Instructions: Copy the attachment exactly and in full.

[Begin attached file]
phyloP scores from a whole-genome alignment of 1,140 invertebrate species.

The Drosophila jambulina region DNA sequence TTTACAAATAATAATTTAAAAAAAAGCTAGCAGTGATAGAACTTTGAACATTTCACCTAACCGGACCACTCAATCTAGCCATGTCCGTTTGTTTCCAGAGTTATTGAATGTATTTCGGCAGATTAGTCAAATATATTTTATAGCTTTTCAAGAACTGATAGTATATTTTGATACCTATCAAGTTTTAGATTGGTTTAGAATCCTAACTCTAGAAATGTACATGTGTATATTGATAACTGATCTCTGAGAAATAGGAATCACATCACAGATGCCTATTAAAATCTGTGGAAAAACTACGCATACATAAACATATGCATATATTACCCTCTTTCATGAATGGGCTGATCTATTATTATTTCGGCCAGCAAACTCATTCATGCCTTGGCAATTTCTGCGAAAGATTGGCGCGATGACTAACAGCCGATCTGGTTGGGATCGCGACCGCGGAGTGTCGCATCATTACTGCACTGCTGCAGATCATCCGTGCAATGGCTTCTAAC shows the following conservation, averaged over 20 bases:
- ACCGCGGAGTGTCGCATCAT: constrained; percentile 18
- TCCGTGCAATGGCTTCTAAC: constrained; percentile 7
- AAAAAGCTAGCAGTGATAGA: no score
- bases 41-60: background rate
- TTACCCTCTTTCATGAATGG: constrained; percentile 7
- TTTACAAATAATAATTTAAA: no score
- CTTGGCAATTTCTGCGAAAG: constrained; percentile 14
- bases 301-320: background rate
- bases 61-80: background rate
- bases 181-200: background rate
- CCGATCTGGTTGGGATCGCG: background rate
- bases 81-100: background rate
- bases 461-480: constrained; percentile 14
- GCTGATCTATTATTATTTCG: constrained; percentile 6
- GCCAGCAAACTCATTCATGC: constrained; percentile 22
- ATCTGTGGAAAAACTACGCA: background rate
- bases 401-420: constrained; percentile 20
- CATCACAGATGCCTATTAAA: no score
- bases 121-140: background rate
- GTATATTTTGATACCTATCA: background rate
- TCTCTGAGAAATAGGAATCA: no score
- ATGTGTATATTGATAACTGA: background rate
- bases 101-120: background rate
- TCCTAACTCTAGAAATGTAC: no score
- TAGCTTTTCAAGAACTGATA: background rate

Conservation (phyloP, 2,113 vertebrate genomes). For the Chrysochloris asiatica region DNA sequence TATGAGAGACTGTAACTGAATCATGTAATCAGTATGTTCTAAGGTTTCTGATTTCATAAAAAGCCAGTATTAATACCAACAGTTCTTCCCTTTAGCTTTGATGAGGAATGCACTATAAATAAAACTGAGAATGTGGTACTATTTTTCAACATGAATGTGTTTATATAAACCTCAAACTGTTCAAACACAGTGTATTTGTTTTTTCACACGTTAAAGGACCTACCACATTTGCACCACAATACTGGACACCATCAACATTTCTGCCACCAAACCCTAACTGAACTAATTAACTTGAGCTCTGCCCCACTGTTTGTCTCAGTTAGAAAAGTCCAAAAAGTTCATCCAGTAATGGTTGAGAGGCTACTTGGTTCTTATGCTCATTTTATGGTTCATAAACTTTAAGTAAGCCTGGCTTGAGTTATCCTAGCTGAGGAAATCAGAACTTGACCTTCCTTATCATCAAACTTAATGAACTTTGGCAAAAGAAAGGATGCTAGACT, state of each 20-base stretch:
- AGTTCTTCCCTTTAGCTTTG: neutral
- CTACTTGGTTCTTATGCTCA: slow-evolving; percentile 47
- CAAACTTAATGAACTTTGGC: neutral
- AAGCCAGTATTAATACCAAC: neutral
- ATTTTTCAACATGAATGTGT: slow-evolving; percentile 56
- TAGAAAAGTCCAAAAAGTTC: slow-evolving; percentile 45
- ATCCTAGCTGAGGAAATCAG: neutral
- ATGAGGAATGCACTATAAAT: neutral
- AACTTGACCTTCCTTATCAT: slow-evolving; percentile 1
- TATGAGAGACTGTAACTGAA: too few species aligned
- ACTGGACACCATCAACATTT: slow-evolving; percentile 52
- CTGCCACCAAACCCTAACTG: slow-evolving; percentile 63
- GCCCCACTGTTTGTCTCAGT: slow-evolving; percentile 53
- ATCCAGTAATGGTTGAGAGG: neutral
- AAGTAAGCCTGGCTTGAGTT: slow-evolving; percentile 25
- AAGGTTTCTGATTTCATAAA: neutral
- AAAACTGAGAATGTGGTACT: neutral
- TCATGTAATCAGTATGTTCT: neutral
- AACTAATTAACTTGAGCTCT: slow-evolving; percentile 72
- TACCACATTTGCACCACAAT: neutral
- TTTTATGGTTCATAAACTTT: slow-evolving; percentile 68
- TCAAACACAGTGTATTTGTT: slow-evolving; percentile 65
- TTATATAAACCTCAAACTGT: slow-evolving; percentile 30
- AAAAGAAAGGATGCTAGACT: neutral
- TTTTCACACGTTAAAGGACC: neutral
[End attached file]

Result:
phyloP scores from a whole-genome alignment of 1,140 invertebrate species.

The Drosophila jambulina region DNA sequence TTTACAAATAATAATTTAAAAAAAAGCTAGCAGTGATAGAACTTTGAACATTTCACCTAACCGGACCACTCAATCTAGCCATGTCCGTTTGTTTCCAGAGTTATTGAATGTATTTCGGCAGATTAGTCAAATATATTTTATAGCTTTTCAAGAACTGATAGTATATTTTGATACCTATCAAGTTTTAGATTGGTTTAGAATCCTAACTCTAGAAATGTACATGTGTATATTGATAACTGATCTCTGAGAAATAGGAATCACATCACAGATGCCTATTAAAATCTGTGGAAAAACTACGCATACATAAACATATGCATATATTACCCTCTTTCATGAATGGGCTGATCTATTATTATTTCGGCCAGCAAACTCATTCATGCCTTGGCAATTTCTGCGAAAGATTGGCGCGATGACTAACAGCCGATCTGGTTGGGATCGCGACCGCGGAGTGTCGCATCATTACTGCACTGCTGCAGATCATCCGTGCAATGGCTTCTAAC shows the following conservation, averaged over 20 bases:
- ACCGCGGAGTGTCGCATCAT: constrained; percentile 18
- TCCGTGCAATGGCTTCTAAC: constrained; percentile 7
- AAAAAGCTAGCAGTGATAGA: no score
- bases 41-60: background rate
- TTACCCTCTTTCATGAATGG: constrained; percentile 7
- TTTACAAATAATAATTTAAA: no score
- CTTGGCAATTTCTGCGAAAG: constrained; percentile 14
- bases 301-320: background rate
- bases 61-80: background rate
- bases 181-200: background rate
- CCGATCTGGTTGGGATCGCG: background rate
- bases 81-100: background rate
- bases 461-480: constrained; percentile 14
- GCTGATCTATTATTATTTCG: constrained; percentile 6
- GCCAGCAAACTCATTCATGC: constrained; percentile 22
- ATCTGTGGAAAAACTACGCA: background rate
- bases 401-420: constrained; percentile 20
- CATCACAGATGCCTATTAAA: no score
- bases 121-140: background rate
- GTATATTTTGATACCTATCA: background rate
- TCTCTGAGAAATAGGAATCA: no score
- ATGTGTATATTGATAACTGA: background rate
- bases 101-120: background rate
- TCCTAACTCTAGAAATGTAC: no score
- TAGCTTTTCAAGAACTGATA: background rate

Conservation (phyloP, 2,113 vertebrate genomes). For the Chrysochloris asiatica region DNA sequence TATGAGAGACTGTAACTGAATCATGTAATCAGTATGTTCTAAGGTTTCTGATTTCATAAAAAGCCAGTATTAATACCAACAGTTCTTCCCTTTAGCTTTGATGAGGAATGCACTATAAATAAAACTGAGAATGTGGTACTATTTTTCAACATGAATGTGTTTATATAAACCTCAAACTGTTCAAACACAGTGTATTTGTTTTTTCACACGTTAAAGGACCTACCACATTTGCACCACAATACTGGACACCATCAACATTTCTGCCACCAAACCCTAACTGAACTAATTAACTTGAGCTCTGCCCCACTGTTTGTCTCAGTTAGAAAAGTCCAAAAAGTTCATCCAGTAATGGTTGAGAGGCTACTTGGTTCTTATGCTCATTTTATGGTTCATAAACTTTAAGTAAGCCTGGCTTGAGTTATCCTAGCTGAGGAAATCAGAACTTGACCTTCCTTATCATCAAACTTAATGAACTTTGGCAAAAGAAAGGATGCTAGACT, state of each 20-base stretch:
- AGTTCTTCCCTTTAGCTTTG: neutral
- CTACTTGGTTCTTATGCTCA: slow-evolving; percentile 47
- CAAACTTAATGAACTTTGGC: neutral
- AAGCCAGTATTAATACCAAC: neutral
- ATTTTTCAACATGAATGTGT: slow-evolving; percentile 56
- TAGAAAAGTCCAAAAAGTTC: slow-evolving; percentile 45
- ATCCTAGCTGAGGAAATCAG: neutral
- ATGAGGAATGCACTATAAAT: neutral
- AACTTGACCTTCCTTATCAT: slow-evolving; percentile 1
- TATGAGAGACTGTAACTGAA: too few species aligned
- ACTGGACACCATCAACATTT: slow-evolving; percentile 52
- CTGCCACCAAACCCTAACTG: slow-evolving; percentile 63
- GCCCCACTGTTTGTCTCAGT: slow-evolving; percentile 53
- ATCCAGTAATGGTTGAGAGG: neutral
- AAGTAAGCCTGGCTTGAGTT: slow-evolving; percentile 25
- AAGGTTTCTGATTTCATAAA: neutral
- AAAACTGAGAATGTGGTACT: neutral
- TCATGTAATCAGTATGTTCT: neutral
- AACTAATTAACTTGAGCTCT: slow-evolving; percentile 72
- TACCACATTTGCACCACAAT: neutral
- TTTTATGGTTCATAAACTTT: slow-evolving; percentile 68
- TCAAACACAGTGTATTTGTT: slow-evolving; percentile 65
- TTATATAAACCTCAAACTGT: slow-evolving; percentile 30
- AAAAGAAAGGATGCTAGACT: neutral
- TTTTCACACGTTAAAGGACC: neutral